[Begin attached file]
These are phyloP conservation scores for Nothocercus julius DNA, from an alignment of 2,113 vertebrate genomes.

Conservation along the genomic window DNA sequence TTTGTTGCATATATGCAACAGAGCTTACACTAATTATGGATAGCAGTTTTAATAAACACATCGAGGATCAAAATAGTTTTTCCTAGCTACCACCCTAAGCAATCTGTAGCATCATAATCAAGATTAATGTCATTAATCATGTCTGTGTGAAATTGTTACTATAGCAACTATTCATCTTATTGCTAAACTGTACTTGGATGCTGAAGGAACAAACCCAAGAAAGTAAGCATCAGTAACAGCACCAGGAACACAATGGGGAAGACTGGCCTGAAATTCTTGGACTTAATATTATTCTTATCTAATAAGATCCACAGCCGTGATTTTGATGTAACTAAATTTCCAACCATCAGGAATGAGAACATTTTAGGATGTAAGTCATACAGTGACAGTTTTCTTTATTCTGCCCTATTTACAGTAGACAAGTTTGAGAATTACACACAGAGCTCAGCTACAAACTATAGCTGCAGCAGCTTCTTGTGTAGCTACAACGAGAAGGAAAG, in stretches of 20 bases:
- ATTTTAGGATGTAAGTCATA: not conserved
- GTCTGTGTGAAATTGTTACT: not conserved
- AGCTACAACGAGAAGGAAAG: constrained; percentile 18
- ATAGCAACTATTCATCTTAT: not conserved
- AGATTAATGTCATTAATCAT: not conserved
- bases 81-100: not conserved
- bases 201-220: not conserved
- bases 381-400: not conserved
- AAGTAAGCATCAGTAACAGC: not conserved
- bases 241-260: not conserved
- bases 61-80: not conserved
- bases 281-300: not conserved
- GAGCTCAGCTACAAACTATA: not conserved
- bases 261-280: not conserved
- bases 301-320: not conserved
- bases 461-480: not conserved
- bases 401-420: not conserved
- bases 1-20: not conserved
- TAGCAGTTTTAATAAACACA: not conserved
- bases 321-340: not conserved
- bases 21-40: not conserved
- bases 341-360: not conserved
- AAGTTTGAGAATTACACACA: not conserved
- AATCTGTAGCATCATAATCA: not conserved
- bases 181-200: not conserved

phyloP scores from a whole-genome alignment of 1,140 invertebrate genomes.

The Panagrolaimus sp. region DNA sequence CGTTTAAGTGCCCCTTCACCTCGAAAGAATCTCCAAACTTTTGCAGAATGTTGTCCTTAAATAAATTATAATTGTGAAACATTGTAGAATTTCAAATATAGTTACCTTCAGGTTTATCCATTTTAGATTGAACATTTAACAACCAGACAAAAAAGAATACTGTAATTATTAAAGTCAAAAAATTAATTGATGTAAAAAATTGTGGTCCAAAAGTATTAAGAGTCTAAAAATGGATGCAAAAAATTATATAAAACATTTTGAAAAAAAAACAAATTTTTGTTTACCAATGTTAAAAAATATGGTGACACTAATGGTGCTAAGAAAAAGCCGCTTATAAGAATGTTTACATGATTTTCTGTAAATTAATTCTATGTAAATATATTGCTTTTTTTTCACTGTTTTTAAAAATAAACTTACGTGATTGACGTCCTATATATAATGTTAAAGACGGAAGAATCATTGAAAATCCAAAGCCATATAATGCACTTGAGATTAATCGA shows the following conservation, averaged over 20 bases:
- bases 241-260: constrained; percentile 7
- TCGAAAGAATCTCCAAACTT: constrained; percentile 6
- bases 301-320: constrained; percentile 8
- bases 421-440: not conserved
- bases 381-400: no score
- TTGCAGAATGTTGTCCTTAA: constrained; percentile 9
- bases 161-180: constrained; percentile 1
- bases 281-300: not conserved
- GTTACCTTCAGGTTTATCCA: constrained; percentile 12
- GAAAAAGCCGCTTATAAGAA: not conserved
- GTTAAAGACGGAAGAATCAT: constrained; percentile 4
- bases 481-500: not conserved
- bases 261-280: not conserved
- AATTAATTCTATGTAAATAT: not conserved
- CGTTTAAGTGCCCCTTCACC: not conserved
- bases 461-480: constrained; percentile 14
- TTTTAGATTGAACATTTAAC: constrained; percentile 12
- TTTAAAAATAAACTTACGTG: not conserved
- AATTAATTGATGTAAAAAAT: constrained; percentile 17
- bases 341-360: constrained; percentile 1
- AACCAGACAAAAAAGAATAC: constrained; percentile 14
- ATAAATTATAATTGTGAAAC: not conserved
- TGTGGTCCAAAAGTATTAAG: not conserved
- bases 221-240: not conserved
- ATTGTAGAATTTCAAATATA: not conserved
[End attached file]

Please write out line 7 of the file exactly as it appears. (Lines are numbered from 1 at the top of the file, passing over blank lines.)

- AGATTAATGTCATTAATCAT: not conserved